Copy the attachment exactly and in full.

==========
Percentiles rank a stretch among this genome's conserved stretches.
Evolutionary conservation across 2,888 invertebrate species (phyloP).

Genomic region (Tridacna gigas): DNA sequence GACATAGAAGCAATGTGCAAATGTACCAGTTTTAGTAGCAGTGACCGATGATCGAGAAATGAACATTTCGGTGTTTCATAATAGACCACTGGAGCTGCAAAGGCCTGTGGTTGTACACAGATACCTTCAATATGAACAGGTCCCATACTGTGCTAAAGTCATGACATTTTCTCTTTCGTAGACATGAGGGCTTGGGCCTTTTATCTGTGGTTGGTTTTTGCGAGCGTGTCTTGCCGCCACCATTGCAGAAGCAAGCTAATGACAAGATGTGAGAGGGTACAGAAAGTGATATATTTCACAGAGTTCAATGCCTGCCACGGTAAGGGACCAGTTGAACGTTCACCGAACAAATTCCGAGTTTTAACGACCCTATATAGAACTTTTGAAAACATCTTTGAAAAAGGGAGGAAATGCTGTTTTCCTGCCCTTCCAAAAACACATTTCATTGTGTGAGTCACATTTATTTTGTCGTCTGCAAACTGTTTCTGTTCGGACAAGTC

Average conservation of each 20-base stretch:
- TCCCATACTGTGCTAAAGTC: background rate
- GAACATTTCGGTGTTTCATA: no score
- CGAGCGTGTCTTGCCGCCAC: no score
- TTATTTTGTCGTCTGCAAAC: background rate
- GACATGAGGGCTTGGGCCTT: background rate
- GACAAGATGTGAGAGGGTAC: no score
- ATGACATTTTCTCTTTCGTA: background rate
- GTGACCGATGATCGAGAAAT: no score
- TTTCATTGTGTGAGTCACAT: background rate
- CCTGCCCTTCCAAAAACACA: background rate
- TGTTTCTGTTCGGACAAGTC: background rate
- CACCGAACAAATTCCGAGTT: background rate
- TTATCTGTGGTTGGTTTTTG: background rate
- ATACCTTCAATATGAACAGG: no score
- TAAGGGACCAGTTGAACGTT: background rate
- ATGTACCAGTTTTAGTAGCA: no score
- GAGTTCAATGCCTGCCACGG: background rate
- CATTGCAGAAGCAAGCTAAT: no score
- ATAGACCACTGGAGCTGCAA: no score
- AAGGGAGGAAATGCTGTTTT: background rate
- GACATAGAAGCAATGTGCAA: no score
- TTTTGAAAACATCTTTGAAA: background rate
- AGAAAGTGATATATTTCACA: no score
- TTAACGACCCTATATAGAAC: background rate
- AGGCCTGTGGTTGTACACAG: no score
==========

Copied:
Percentiles rank a stretch among this genome's conserved stretches.
Evolutionary conservation across 2,888 invertebrate species (phyloP).

Genomic region (Tridacna gigas): DNA sequence GACATAGAAGCAATGTGCAAATGTACCAGTTTTAGTAGCAGTGACCGATGATCGAGAAATGAACATTTCGGTGTTTCATAATAGACCACTGGAGCTGCAAAGGCCTGTGGTTGTACACAGATACCTTCAATATGAACAGGTCCCATACTGTGCTAAAGTCATGACATTTTCTCTTTCGTAGACATGAGGGCTTGGGCCTTTTATCTGTGGTTGGTTTTTGCGAGCGTGTCTTGCCGCCACCATTGCAGAAGCAAGCTAATGACAAGATGTGAGAGGGTACAGAAAGTGATATATTTCACAGAGTTCAATGCCTGCCACGGTAAGGGACCAGTTGAACGTTCACCGAACAAATTCCGAGTTTTAACGACCCTATATAGAACTTTTGAAAACATCTTTGAAAAAGGGAGGAAATGCTGTTTTCCTGCCCTTCCAAAAACACATTTCATTGTGTGAGTCACATTTATTTTGTCGTCTGCAAACTGTTTCTGTTCGGACAAGTC

Average conservation of each 20-base stretch:
- TCCCATACTGTGCTAAAGTC: background rate
- GAACATTTCGGTGTTTCATA: no score
- CGAGCGTGTCTTGCCGCCAC: no score
- TTATTTTGTCGTCTGCAAAC: background rate
- GACATGAGGGCTTGGGCCTT: background rate
- GACAAGATGTGAGAGGGTAC: no score
- ATGACATTTTCTCTTTCGTA: background rate
- GTGACCGATGATCGAGAAAT: no score
- TTTCATTGTGTGAGTCACAT: background rate
- CCTGCCCTTCCAAAAACACA: background rate
- TGTTTCTGTTCGGACAAGTC: background rate
- CACCGAACAAATTCCGAGTT: background rate
- TTATCTGTGGTTGGTTTTTG: background rate
- ATACCTTCAATATGAACAGG: no score
- TAAGGGACCAGTTGAACGTT: background rate
- ATGTACCAGTTTTAGTAGCA: no score
- GAGTTCAATGCCTGCCACGG: background rate
- CATTGCAGAAGCAAGCTAAT: no score
- ATAGACCACTGGAGCTGCAA: no score
- AAGGGAGGAAATGCTGTTTT: background rate
- GACATAGAAGCAATGTGCAA: no score
- TTTTGAAAACATCTTTGAAA: background rate
- AGAAAGTGATATATTTCACA: no score
- TTAACGACCCTATATAGAAC: background rate
- AGGCCTGTGGTTGTACACAG: no score